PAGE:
Helping you get through tough times

Anger management

Anger is an emotion, just that. It’s a normal feeling with benefits as well as drawbacks. While it can be quite complex, managing anger is a skill which can be learned.

Arms crossedWe all feel angry at times. As an emotion it can range from a mild feeling of irritability to a full-blown outburst.

Anger can be:

  • energising
  • empowering
  • justifying
  • relieving.

It can also be:

  • eruptive
  • scary
  • destructive
  • venomous
  • all-consuming.

Characteristics of anger

Positive functions of anger:

  • Energy – can give strength and determination to face challenges
  • A cue for action – may signify something unjust or threatening is happening
  • Communication – constructive expression of anger can help to work through and resolve conflicts.

Negative functions of anger:

  • Disruption – interferes with our ability to focus and think clearly, impairing judgement
  • Defensive – can create hostility
  • Aggression – acting out our feelings can cause us to be hurtful to ourselves or others.

Anger can cause us to become irritable, impatient, and perhaps behave aggressively. But if we bottle it up or experience it silently, it can cause other emotional problems such as anxiety and depression.

Anger becomes a real problem when:

  • you feel angry all the time
  • it impairs concentration, performance and interpersonal relationships
  • it’s persistent or doesn’t settle, causing continuous agitation
  • it results in aggressive behaviour towards self or others.

What causes anger?

A combination of four main factors can contribute to an anger experience.

1. External events or “Triggers”

A trigger is something that creates an emotional reaction. The feeling of frustration when you can’t get something done for example. Also things like getting annoyed at something or a perceived injustice or unfairness.

2. Thoughts and perceptions

Thoughts about past events can make us angry again. This may then cause us to become sensitive to situations. It may not really be the event itself that angers us but the significance it has for us.

We can also have strong expectations of how things “ought to be” or engage in negative self-talk and over-think things.

3. Arousal and activation

Physically we can feel different when angry. Blood pressure can rise, we may feel hot, have a faster heart-beat or breathing and muscles can tense. These symptoms can be scary and overwhelming.

Anger arousal can be a product of too much tension. It’s always useful to take time out, maybe remove yourself from the situation, let yourself settle to help you think more clearly.

4. Behaviour

Work or study that involves deadlines, pressure and demands for productivity may be risk areas for anger.

Pressures can lead to feelings of impatience and irritability, or our behaviour may become aggressive.This response is an attempt to overcome a sense of powerlessness or frustration.

Find out more about communication styles and how they affect us.

Anger management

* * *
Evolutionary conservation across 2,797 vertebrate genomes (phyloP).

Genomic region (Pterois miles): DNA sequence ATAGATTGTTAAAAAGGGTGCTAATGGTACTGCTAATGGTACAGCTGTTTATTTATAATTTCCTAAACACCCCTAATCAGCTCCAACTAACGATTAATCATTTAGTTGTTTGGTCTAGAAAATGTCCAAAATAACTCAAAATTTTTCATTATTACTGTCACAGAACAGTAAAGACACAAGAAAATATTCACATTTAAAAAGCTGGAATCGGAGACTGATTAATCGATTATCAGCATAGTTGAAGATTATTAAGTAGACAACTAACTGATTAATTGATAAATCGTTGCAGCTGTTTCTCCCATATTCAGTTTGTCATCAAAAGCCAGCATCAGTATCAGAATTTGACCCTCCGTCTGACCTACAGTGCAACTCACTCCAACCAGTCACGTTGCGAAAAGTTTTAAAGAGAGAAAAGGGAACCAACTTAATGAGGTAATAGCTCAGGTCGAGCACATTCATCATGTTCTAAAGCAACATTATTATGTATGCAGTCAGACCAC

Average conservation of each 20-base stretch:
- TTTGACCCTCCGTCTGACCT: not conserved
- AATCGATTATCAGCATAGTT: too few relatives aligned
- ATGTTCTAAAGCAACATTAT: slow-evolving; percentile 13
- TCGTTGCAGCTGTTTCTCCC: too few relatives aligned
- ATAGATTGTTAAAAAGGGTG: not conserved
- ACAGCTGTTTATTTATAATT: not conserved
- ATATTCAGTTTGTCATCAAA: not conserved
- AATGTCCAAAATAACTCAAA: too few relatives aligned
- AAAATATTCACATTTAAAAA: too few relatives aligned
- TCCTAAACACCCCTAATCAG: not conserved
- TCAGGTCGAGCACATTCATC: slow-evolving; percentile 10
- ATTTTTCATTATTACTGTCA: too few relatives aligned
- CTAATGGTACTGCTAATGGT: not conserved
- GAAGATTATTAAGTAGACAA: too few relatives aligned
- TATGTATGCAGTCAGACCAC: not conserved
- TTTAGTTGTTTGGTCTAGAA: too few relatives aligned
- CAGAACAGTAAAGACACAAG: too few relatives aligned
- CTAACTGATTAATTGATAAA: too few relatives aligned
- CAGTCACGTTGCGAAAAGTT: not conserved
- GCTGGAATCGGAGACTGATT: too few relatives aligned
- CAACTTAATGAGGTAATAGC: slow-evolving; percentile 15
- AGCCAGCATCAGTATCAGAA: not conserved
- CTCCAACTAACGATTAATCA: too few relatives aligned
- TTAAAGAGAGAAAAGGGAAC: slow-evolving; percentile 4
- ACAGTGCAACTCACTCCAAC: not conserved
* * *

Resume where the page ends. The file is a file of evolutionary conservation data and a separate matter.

Learning to understand the source of anger and how to express it constructively can be hugely beneficial.

In situations where anger is unproductive, anger management is a step towards wellbeing.

Having awareness, acknowledging and regulating our feelings helps us to defuse anger reactions. It can limit the hurt we may cause ourselves and others.

The process of anger management includes:

  • Increased awareness of triggers
  • Improving assertiveness and problem solving skills
  • Relaxation training
  • Challenging angry thoughts and self-talk
  • Heightened awareness of our feelings, behaviours and the results of anger outbursts
  • Being more prepared for provocation, ”this may upset me but I know how to deal with it”
  • Learning mechanisms to use during confrontation, “stay calm, pause and breathe, take time out”
  • Defusing physical tension in the body, breathing slowly and deeply exhaling for example
  • Reflecting on how we handle situations and considering what might work better next time
  • Talking to someone about how you feel.


Thinking about how anger issues are managed when growing up can help to make us aware of causes, behaviours and patterns. This can help with understanding and learning new ways of dealing with emotions and situations in the present.

Some questions to help with reflection:

  • How was anger expressed at home?
  • How was I disciplined and by whom?
  • How did I respond to the discipline?
  • What role did I take in the family?
  • What was the one phrase I recall hearing the most?
  • What feelings, thoughts and behaviours do I carry now?
  • What purpose do those behaviours serve today?
  • What would it be to change those behaviours? What could be different?

How to reduce the impact of triggers

  • Remove yourself from the situation if you can
  • Breathe out … count to ten
  • Check for body tension, hands wrists, shoulders, neck, and jaw, try relax the tension
  • Focus on something to distract yourself, put on music or go for a run for example
  • Watch out for wind up thoughts or negative self-talk
  • Manage or think of strategies when the anger is at a low level
  • Talk to a counsellor if you think anger might be an issue for you.

Resources and reading material:

  • Managing anger, by Helen O Neill Whurr (1999)
  • Overcoming anger and irritability, by William Davies Robinson (2000)
  • Responsible assertive behaviour, by Lange and Jakubowski
  • Anger, stress and coping with provocation: client instruction manual, by Ray Novaco (1999).

With thanks to Yvonne Tone, student counselling service Trinity College Dublin.

This article was last reviewed on 03 May 2017

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